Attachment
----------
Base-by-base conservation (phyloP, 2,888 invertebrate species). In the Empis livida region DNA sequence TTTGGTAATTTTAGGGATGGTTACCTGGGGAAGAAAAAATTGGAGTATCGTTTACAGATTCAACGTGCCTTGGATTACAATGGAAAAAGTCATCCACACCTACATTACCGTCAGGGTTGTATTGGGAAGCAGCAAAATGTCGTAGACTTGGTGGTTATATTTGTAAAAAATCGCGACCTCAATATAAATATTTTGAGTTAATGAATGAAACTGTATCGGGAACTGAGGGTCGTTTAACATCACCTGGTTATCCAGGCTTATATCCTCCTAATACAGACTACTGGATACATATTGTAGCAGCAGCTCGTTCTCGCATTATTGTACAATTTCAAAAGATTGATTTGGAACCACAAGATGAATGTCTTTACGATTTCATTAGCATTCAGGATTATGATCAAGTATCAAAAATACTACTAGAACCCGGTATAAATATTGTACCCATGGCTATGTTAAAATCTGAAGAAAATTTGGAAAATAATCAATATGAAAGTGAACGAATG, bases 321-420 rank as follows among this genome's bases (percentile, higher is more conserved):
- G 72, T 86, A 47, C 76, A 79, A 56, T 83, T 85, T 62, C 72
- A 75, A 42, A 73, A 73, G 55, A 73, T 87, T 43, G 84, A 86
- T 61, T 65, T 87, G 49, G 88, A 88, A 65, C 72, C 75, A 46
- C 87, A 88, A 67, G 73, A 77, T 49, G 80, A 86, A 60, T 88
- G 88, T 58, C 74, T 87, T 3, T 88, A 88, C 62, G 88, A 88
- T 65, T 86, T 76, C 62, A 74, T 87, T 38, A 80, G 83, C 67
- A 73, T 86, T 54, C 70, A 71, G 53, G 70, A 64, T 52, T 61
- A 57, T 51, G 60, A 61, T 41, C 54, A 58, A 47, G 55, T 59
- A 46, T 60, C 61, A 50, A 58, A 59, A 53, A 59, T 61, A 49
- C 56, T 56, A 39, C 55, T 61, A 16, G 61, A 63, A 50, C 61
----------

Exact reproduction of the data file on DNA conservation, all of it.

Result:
Base-by-base conservation (phyloP, 2,888 invertebrate species). In the Empis livida region DNA sequence TTTGGTAATTTTAGGGATGGTTACCTGGGGAAGAAAAAATTGGAGTATCGTTTACAGATTCAACGTGCCTTGGATTACAATGGAAAAAGTCATCCACACCTACATTACCGTCAGGGTTGTATTGGGAAGCAGCAAAATGTCGTAGACTTGGTGGTTATATTTGTAAAAAATCGCGACCTCAATATAAATATTTTGAGTTAATGAATGAAACTGTATCGGGAACTGAGGGTCGTTTAACATCACCTGGTTATCCAGGCTTATATCCTCCTAATACAGACTACTGGATACATATTGTAGCAGCAGCTCGTTCTCGCATTATTGTACAATTTCAAAAGATTGATTTGGAACCACAAGATGAATGTCTTTACGATTTCATTAGCATTCAGGATTATGATCAAGTATCAAAAATACTACTAGAACCCGGTATAAATATTGTACCCATGGCTATGTTAAAATCTGAAGAAAATTTGGAAAATAATCAATATGAAAGTGAACGAATG, bases 321-420 rank as follows among this genome's bases (percentile, higher is more conserved):
- G 72, T 86, A 47, C 76, A 79, A 56, T 83, T 85, T 62, C 72
- A 75, A 42, A 73, A 73, G 55, A 73, T 87, T 43, G 84, A 86
- T 61, T 65, T 87, G 49, G 88, A 88, A 65, C 72, C 75, A 46
- C 87, A 88, A 67, G 73, A 77, T 49, G 80, A 86, A 60, T 88
- G 88, T 58, C 74, T 87, T 3, T 88, A 88, C 62, G 88, A 88
- T 65, T 86, T 76, C 62, A 74, T 87, T 38, A 80, G 83, C 67
- A 73, T 86, T 54, C 70, A 71, G 53, G 70, A 64, T 52, T 61
- A 57, T 51, G 60, A 61, T 41, C 54, A 58, A 47, G 55, T 59
- A 46, T 60, C 61, A 50, A 58, A 59, A 53, A 59, T 61, A 49
- C 56, T 56, A 39, C 55, T 61, A 16, G 61, A 63, A 50, C 61